Scott Dallimore had to wait for "pre-clearance" from political staff
in the minister's office in Ottawa to speak
about a study on a colossal flood that swept across northern at the
end of the last ice age. Canada
Researchers, who used to be free to discuss their science, are now required to follow a process that includes "media lines" approved by communications officers, strategists and ministerial staff in Ottawa. They vet media requests, demand reporters' questions in advance and decide when and if researchers can give interviews.
now even has media officers in
taperecording the interviews scientists are allowed to give. Ottawa
Yet transparency as well as open communication and discussion are essential to science, Hutchings said, and
excessive control over communication is "really poisoning the science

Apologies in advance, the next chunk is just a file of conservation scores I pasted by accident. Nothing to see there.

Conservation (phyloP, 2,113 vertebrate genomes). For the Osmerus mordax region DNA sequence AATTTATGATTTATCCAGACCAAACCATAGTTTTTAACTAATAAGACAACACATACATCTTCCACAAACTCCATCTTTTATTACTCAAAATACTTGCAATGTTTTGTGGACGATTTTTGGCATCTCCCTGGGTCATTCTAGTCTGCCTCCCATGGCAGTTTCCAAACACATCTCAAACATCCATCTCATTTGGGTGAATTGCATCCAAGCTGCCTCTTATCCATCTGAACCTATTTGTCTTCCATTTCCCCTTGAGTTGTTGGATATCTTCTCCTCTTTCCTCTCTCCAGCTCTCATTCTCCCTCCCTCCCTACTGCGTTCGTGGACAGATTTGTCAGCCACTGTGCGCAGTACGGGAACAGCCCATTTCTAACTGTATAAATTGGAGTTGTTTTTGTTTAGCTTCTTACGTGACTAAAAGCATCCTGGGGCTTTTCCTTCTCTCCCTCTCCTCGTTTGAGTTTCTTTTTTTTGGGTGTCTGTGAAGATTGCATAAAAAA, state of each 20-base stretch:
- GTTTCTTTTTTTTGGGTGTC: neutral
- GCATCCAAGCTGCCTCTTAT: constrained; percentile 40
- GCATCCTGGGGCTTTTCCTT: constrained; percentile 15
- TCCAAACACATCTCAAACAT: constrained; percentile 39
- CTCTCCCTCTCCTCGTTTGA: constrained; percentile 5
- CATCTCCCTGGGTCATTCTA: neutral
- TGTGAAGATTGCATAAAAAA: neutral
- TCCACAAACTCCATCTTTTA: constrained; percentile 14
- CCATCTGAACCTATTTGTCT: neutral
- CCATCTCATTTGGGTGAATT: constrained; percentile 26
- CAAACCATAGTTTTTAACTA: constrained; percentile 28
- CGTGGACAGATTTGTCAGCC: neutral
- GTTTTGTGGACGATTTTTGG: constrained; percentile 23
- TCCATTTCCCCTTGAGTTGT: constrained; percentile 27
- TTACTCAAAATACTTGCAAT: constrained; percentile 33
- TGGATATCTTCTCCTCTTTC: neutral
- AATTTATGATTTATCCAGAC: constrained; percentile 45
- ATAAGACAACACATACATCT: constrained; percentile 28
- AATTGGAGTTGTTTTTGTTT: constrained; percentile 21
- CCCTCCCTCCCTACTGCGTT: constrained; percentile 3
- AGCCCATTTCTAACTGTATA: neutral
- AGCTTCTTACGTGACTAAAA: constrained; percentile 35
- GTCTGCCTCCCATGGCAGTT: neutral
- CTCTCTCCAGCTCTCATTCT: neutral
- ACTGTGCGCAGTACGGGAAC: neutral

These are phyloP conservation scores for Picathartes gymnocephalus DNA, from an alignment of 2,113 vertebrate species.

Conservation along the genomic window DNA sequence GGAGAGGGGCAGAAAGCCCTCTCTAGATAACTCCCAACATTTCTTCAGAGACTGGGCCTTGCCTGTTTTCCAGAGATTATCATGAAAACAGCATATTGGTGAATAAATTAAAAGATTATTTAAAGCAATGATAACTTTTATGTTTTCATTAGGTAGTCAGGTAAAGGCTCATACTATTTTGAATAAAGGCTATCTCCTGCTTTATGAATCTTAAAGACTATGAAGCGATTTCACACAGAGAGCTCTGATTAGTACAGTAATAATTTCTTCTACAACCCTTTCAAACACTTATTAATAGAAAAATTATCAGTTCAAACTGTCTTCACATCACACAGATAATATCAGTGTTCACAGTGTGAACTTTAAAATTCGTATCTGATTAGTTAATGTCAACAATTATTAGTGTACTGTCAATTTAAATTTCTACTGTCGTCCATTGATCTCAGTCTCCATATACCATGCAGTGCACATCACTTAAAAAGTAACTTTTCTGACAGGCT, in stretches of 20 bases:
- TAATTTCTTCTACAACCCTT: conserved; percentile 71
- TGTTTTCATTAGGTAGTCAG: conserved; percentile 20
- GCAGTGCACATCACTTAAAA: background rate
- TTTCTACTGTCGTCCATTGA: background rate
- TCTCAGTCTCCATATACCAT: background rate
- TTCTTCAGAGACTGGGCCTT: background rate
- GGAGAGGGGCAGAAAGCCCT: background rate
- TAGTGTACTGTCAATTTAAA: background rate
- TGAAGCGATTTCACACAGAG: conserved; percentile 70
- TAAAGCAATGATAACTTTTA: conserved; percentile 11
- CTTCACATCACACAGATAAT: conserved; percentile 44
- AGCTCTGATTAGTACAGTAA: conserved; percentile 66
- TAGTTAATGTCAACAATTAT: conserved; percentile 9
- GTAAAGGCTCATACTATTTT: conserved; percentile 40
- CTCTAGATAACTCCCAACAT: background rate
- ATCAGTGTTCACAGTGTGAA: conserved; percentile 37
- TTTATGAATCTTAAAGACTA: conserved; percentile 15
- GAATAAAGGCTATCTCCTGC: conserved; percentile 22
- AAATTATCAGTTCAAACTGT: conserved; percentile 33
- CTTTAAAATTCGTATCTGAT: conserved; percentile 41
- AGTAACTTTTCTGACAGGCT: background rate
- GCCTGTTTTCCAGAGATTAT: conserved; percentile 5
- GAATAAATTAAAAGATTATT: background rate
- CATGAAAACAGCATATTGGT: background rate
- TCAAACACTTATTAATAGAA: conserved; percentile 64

environment within government." Ottawa
To Hutchings, the muzzling of Miller is "all about control - controlling the message and controlling communication."
The government released 762 pages of documents relating to the Miller study to Postmedia News. Many passages and pages were blacked out before they were released.
The documents give a glimpse of the way media strategists, communication specialists and officials control and script what government scientists say - or, in Miller's case, do not say - about their research.
The documents show the Fisheries Department wanted to publicize Miller's study, which raises the spectre of a mysterious virus killing huge numbers of
salmon before they
reach their spawning grounds. Fraser
In November, two months before Miller's findings were published in Science, Fisheries Department communications staff started preparing "media lines."
The lines said Miller's findings "demonstrate unequivocally that salmon are entering the river in a compromised state and that survivorship can be predicted based on gene expression more than 200 kilometres before salmon reach the river."
Miller's team has not yet identified a culprit, but her Science study said one possibility was a virus associated with leukemia, which can be transmitted from fish to fish.